Disuse osteoporosis: Physiological aspects
- Cite this article as:
- Donald Whedon, G. Calcif Tissue Int (1984) 36(Suppl 1): S146. doi:10.1007/BF02406148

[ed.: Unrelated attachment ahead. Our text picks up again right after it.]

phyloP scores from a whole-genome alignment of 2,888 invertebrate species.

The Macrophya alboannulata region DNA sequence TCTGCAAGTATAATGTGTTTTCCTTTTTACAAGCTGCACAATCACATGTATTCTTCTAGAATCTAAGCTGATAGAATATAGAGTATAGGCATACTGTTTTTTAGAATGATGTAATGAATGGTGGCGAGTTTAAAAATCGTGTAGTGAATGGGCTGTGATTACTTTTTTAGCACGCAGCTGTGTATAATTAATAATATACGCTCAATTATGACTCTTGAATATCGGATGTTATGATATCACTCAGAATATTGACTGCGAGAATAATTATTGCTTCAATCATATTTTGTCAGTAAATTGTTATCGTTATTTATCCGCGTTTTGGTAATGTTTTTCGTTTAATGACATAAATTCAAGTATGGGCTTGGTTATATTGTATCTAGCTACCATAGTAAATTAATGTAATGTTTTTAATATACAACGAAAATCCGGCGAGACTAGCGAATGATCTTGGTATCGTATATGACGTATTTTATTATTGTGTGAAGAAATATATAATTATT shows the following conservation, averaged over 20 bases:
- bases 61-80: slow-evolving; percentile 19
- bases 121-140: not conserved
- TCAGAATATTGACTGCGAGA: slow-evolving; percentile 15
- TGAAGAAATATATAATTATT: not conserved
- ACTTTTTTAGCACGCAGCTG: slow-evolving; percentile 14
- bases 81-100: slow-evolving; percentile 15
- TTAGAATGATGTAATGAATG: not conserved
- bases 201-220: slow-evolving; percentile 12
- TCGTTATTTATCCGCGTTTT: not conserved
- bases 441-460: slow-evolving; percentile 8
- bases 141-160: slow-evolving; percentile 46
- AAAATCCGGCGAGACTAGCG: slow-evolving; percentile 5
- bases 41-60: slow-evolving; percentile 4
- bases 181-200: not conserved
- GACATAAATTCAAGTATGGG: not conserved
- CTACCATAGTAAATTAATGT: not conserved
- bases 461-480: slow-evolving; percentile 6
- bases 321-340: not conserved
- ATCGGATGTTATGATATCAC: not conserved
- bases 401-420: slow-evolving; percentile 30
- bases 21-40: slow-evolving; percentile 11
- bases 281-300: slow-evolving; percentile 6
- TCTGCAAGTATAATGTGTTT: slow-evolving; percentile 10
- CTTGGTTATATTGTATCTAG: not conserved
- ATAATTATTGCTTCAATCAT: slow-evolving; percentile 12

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Immobilization in plaster, bed rest, and the weightless state all result in calcium loss which if continued for a few months will result in detectable demineralization of the lower extremities. The upper extremities are “different” bones (presumably differently programed genetically), for they have not been seen to develop X-ray-detectable demineralization except after several months of severe paralysis. The substantial losses of calcium in inactivity are accompanied by sizeable losses of nitrogren, reflective of muscle atrophy. Hence, we do not know how much of the bone loss in disuse is mediated by diminished direct physical forces on bone, how much by decreased muscle pull on periosteum, and how much perhaps by circulatory or other changes.